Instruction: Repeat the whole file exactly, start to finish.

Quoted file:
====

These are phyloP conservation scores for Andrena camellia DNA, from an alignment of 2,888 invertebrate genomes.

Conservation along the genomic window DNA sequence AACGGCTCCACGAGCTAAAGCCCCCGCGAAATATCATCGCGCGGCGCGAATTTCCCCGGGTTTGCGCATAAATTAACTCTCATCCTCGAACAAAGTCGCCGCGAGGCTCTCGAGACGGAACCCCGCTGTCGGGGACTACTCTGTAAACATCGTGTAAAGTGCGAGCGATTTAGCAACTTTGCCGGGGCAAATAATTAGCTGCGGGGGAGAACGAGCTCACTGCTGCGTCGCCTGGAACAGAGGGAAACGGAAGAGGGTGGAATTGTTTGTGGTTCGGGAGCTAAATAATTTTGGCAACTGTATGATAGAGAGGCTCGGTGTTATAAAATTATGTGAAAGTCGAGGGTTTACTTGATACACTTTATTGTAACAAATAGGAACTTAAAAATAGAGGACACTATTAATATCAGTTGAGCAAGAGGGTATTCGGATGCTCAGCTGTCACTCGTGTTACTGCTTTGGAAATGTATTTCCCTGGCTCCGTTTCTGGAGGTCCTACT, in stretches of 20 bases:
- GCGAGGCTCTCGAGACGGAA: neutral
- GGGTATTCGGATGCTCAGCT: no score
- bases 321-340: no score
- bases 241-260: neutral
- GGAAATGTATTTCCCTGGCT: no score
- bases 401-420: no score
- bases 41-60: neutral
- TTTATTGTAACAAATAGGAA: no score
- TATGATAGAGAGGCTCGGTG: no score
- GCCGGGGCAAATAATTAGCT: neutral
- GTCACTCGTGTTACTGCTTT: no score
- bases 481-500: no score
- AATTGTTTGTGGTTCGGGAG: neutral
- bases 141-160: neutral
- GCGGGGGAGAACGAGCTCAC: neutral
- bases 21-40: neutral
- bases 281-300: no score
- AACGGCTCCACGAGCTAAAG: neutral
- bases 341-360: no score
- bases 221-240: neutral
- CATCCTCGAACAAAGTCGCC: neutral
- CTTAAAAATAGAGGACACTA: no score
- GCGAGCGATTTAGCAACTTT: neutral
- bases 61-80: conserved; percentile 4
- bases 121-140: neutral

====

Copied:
These are phyloP conservation scores for Andrena camellia DNA, from an alignment of 2,888 invertebrate genomes.

Conservation along the genomic window DNA sequence AACGGCTCCACGAGCTAAAGCCCCCGCGAAATATCATCGCGCGGCGCGAATTTCCCCGGGTTTGCGCATAAATTAACTCTCATCCTCGAACAAAGTCGCCGCGAGGCTCTCGAGACGGAACCCCGCTGTCGGGGACTACTCTGTAAACATCGTGTAAAGTGCGAGCGATTTAGCAACTTTGCCGGGGCAAATAATTAGCTGCGGGGGAGAACGAGCTCACTGCTGCGTCGCCTGGAACAGAGGGAAACGGAAGAGGGTGGAATTGTTTGTGGTTCGGGAGCTAAATAATTTTGGCAACTGTATGATAGAGAGGCTCGGTGTTATAAAATTATGTGAAAGTCGAGGGTTTACTTGATACACTTTATTGTAACAAATAGGAACTTAAAAATAGAGGACACTATTAATATCAGTTGAGCAAGAGGGTATTCGGATGCTCAGCTGTCACTCGTGTTACTGCTTTGGAAATGTATTTCCCTGGCTCCGTTTCTGGAGGTCCTACT, in stretches of 20 bases:
- GCGAGGCTCTCGAGACGGAA: neutral
- GGGTATTCGGATGCTCAGCT: no score
- bases 321-340: no score
- bases 241-260: neutral
- GGAAATGTATTTCCCTGGCT: no score
- bases 401-420: no score
- bases 41-60: neutral
- TTTATTGTAACAAATAGGAA: no score
- TATGATAGAGAGGCTCGGTG: no score
- GCCGGGGCAAATAATTAGCT: neutral
- GTCACTCGTGTTACTGCTTT: no score
- bases 481-500: no score
- AATTGTTTGTGGTTCGGGAG: neutral
- bases 141-160: neutral
- GCGGGGGAGAACGAGCTCAC: neutral
- bases 21-40: neutral
- bases 281-300: no score
- AACGGCTCCACGAGCTAAAG: neutral
- bases 341-360: no score
- bases 221-240: neutral
- CATCCTCGAACAAAGTCGCC: neutral
- CTTAAAAATAGAGGACACTA: no score
- GCGAGCGATTTAGCAACTTT: neutral
- bases 61-80: conserved; percentile 4
- bases 121-140: neutral